Portrait of Major-General Sir Isaac Brock
Portrait of Major-General Sir Isaac Brock, K.B. (6.10.1769-13.10.1812)
Artist: Attributed to Gerrit Schipper (1775-1825)
Status: Permanent Museum Collection. Bought with the assistance of the Wilfred Carey Purchase Fund.
Accession No.: GUEMG : GMAG 2009.52
This profile portrait of Major-General Sir Isaac Brock is attributed to the artist Gerrit Schipper (1775-1825). It was produced sometime between late May 1809 and mid-July 1810. Brock is wearing the uniform of a Brigadier-General and Staff Officer in the British Army in Canada. What makes this portrait so special is that it is thought to be the only likeness of Isaac Brock created during his lifetime.
Brock is regarded as one of Canada's great military heroes. He was born in the building which is now Boots in St Peter Port. Brock entered the British army as an ensign in 1785, was made Lieutenant Colonel of the 49th Regiment in 1797 and in 1802 was sent to Canada. He was promoted to Colonel in 1805 and Major General in 1811. In 1810 he assumed command over all troops in Upper Canada (now Ontario), and the following year he took over the civil administration of the province.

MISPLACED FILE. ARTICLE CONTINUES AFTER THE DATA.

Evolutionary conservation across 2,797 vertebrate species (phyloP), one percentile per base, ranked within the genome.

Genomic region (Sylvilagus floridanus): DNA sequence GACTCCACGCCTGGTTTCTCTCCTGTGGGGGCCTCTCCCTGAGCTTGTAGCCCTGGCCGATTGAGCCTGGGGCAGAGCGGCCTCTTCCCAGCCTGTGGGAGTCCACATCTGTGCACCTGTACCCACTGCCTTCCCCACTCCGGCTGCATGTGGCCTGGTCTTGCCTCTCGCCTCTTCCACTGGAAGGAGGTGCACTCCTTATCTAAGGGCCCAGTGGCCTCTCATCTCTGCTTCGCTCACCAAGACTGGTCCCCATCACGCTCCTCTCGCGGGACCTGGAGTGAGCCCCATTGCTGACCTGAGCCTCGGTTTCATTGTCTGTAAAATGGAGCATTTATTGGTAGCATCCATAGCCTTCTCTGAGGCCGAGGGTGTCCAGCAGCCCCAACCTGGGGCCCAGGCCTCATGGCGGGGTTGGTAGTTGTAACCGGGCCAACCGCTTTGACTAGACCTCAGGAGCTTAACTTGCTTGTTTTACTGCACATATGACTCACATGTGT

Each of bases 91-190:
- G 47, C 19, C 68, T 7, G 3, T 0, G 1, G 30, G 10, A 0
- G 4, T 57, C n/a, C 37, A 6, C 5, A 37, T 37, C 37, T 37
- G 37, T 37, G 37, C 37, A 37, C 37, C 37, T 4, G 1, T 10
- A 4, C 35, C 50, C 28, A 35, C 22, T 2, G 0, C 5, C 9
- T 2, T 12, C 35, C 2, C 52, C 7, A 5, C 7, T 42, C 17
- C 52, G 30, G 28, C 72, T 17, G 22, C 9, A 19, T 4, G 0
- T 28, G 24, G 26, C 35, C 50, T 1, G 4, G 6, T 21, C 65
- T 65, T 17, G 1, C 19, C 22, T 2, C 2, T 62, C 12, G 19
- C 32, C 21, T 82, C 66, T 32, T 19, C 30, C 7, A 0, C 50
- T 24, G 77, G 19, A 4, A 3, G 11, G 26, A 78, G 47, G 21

With the outbreak of war between Great Britain and the United States in 1812, he undertook the defence of Upper Canada and organised the militia. On 15 August 1812 with British soldiers, Canadian militia and crucially allied with First Nations tribes commanded by Shawnee First Nations Chief Tecumseh, he took Detroit from US forces against great odds. As a result of this achievement he was awarded a knighthood of the Order of the Bath. On 13 October 1812 his army won the Battle of Queenston Heights on the Niagara frontier, but he was mortally wounded. Britain had lost its most able commander in North America, but Canada had gained a hero.
Profile portraits are one of the earliest forms of portraiture and were seen in early Egyptian art and on Roman coins. Generally, profile portraits appear more formal that the three-quarter or full-face view, which appear to be more natural and less posed. The formality of the profile portrait lent itself well to depicting military figures and leaders. This straightforward no frills depiction of a person's features combined with the association with great rulers of the past immediately gave the sitter an air of superiority and strength.